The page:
He is the youngest of three children and a native Minnesotan. His family owned a Hopkins Pontiac dealership and, though Pentel never took an interest in business, he admits to having been influenced by his father’s “entrepreneurial spirit.” At Hopkins Eisenhower High School, he was an average student with an interest in the performing arts. His sister Stacy recalls, “He was always performing.”
So it was no surprise to the family when, in 1979, an 18-year-old Ken Pentel left the University of Minnesota and moved to Los Angeles. “I had this very superficial sense of Hollywood,” he told me. “I was gonna hustle to get into movies.” Very quickly, though, Pentel’s interests shifted toward theater, and he began to pursue improvisational comedy. “I liked the immediacy and flexibility of it,” he explained. Pentel studied under David Shepherd, founder of the seminal Compass Players (later to be the Second City), and the legendary teacher of Mike Nichols, Elaine May, and Alan Alda, among many others. The improvisation invented and taught by Shepherd is centered on “games” in which performers compete against each other by improvising a persona or situation on cue. (Shepherd’s “ImprovOlympics” inspired the T.V. show Whose Line Is It Anyway?) Though not every student will become a star, most students leave Shepherd’s tutelage knowing how to spontaneously react and appeal to an audience in a highly competitive environment.
Los Angeles had other lessons. “On my first day in L.A. I looked up at the sky and I saw these brown clouds of smog. We didn’t have that in Minnesota,” Pentel said. Minnesota didn’t have ozone alerts, either, and it certainly didn’t have toxic tides. Above all, nobody in Minnesota was building nuclear power plants in earthquake zones. “My first ever political meeting was a Nuclear Regulatory Commission hearing on the San Onofre nuclear plant [eventually built]. I saw all these very well-dressed, very articulate men telling me how safe it was to construct nuclear reactors on fault lines. And I thought, Well, this isn’t right.” Soon afterward he attended a No Nukes concert at the Hollywood Bowl. “That’s when I realized I wasn’t alone.”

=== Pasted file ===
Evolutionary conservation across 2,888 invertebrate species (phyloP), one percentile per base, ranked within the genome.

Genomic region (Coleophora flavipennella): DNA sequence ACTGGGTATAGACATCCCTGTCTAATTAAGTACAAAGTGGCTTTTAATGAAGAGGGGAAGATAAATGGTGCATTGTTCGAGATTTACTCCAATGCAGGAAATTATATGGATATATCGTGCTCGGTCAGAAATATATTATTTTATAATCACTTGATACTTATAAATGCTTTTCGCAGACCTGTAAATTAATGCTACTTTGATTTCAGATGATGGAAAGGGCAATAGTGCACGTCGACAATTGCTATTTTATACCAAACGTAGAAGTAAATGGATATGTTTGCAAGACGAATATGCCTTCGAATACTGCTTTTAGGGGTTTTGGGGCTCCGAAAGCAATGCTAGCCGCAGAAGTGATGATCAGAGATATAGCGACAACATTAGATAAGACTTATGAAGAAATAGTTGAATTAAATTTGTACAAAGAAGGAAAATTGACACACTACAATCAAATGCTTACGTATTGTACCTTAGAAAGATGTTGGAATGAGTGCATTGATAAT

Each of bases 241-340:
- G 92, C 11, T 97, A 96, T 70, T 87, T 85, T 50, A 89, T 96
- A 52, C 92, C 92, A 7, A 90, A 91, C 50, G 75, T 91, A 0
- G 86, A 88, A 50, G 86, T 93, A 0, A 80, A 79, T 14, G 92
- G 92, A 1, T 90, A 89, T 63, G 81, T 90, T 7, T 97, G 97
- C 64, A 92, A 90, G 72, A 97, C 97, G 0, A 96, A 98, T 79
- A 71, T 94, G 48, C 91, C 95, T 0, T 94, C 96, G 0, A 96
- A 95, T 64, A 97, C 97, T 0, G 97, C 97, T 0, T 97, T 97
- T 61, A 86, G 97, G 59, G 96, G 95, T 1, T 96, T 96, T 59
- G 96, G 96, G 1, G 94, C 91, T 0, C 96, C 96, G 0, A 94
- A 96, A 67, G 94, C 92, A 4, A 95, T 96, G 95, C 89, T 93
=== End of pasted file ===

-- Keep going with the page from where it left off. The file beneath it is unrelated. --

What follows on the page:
Eventually Pentel returned to Minnesota and continued studying theater while working at Dudley Riggs and other odd jobs. In 1986, while paging through the Star Tribune, he happened upon an advertisement for the environmental activist organization Greenpeace. They needed people to go door-to-door, seeking memberships and donations. Pentel was hired. A week later he was promoted to management. He would spend the next 11 years with Greenpeace as an organizer, lobbyist, and strategist.
“But the show business part of him never really left,” his sister reflected. “He struggled with that for many years.” Throughout the 1980s Pentel continued to pursue his creative inclinations, including dance lessons at Zenon, and vocal training at the West Bank School of Music. When I asked him at what point he finally let go of show business, he smiled. “I still haven’t given up on the possibility.”